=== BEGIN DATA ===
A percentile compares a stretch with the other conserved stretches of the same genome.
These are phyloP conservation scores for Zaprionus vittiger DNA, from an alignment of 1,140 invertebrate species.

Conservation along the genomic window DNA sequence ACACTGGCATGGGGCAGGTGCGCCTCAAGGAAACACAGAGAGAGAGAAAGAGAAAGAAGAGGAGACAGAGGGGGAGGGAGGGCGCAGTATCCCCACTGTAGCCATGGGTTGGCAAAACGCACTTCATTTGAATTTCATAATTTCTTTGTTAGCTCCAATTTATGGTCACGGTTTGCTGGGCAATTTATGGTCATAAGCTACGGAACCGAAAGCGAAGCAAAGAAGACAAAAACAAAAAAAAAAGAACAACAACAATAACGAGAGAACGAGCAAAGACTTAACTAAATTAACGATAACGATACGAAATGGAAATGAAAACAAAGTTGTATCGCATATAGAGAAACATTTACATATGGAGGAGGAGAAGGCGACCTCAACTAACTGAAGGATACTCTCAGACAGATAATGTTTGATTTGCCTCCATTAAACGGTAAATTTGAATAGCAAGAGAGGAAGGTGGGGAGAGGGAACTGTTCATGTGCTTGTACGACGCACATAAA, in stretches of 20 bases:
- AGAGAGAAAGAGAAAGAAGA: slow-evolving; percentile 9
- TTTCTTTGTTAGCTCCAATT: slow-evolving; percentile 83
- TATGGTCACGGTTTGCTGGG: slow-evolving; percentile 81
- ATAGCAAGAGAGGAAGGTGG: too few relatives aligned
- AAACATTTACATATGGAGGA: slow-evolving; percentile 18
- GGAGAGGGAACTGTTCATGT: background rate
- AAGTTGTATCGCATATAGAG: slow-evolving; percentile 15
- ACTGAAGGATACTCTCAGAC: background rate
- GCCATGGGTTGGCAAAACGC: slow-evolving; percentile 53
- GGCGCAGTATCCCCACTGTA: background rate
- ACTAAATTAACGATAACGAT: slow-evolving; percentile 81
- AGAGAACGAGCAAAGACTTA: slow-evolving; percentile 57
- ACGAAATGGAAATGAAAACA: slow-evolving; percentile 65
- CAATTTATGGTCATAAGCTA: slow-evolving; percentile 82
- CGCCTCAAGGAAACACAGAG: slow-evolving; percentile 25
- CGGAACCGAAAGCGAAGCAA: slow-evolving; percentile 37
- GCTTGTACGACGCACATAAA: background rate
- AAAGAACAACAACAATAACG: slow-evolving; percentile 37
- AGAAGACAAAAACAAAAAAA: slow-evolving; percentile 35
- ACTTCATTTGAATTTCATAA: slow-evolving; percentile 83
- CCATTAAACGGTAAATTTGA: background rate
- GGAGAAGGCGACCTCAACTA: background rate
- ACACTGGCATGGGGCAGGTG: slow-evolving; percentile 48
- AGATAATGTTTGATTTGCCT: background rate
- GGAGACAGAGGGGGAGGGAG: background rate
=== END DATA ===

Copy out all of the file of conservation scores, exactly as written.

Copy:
A percentile compares a stretch with the other conserved stretches of the same genome.
These are phyloP conservation scores for Zaprionus vittiger DNA, from an alignment of 1,140 invertebrate species.

Conservation along the genomic window DNA sequence ACACTGGCATGGGGCAGGTGCGCCTCAAGGAAACACAGAGAGAGAGAAAGAGAAAGAAGAGGAGACAGAGGGGGAGGGAGGGCGCAGTATCCCCACTGTAGCCATGGGTTGGCAAAACGCACTTCATTTGAATTTCATAATTTCTTTGTTAGCTCCAATTTATGGTCACGGTTTGCTGGGCAATTTATGGTCATAAGCTACGGAACCGAAAGCGAAGCAAAGAAGACAAAAACAAAAAAAAAAGAACAACAACAATAACGAGAGAACGAGCAAAGACTTAACTAAATTAACGATAACGATACGAAATGGAAATGAAAACAAAGTTGTATCGCATATAGAGAAACATTTACATATGGAGGAGGAGAAGGCGACCTCAACTAACTGAAGGATACTCTCAGACAGATAATGTTTGATTTGCCTCCATTAAACGGTAAATTTGAATAGCAAGAGAGGAAGGTGGGGAGAGGGAACTGTTCATGTGCTTGTACGACGCACATAAA, in stretches of 20 bases:
- AGAGAGAAAGAGAAAGAAGA: slow-evolving; percentile 9
- TTTCTTTGTTAGCTCCAATT: slow-evolving; percentile 83
- TATGGTCACGGTTTGCTGGG: slow-evolving; percentile 81
- ATAGCAAGAGAGGAAGGTGG: too few relatives aligned
- AAACATTTACATATGGAGGA: slow-evolving; percentile 18
- GGAGAGGGAACTGTTCATGT: background rate
- AAGTTGTATCGCATATAGAG: slow-evolving; percentile 15
- ACTGAAGGATACTCTCAGAC: background rate
- GCCATGGGTTGGCAAAACGC: slow-evolving; percentile 53
- GGCGCAGTATCCCCACTGTA: background rate
- ACTAAATTAACGATAACGAT: slow-evolving; percentile 81
- AGAGAACGAGCAAAGACTTA: slow-evolving; percentile 57
- ACGAAATGGAAATGAAAACA: slow-evolving; percentile 65
- CAATTTATGGTCATAAGCTA: slow-evolving; percentile 82
- CGCCTCAAGGAAACACAGAG: slow-evolving; percentile 25
- CGGAACCGAAAGCGAAGCAA: slow-evolving; percentile 37
- GCTTGTACGACGCACATAAA: background rate
- AAAGAACAACAACAATAACG: slow-evolving; percentile 37
- AGAAGACAAAAACAAAAAAA: slow-evolving; percentile 35
- ACTTCATTTGAATTTCATAA: slow-evolving; percentile 83
- CCATTAAACGGTAAATTTGA: background rate
- GGAGAAGGCGACCTCAACTA: background rate
- ACACTGGCATGGGGCAGGTG: slow-evolving; percentile 48
- AGATAATGTTTGATTTGCCT: background rate
- GGAGACAGAGGGGGAGGGAG: background rate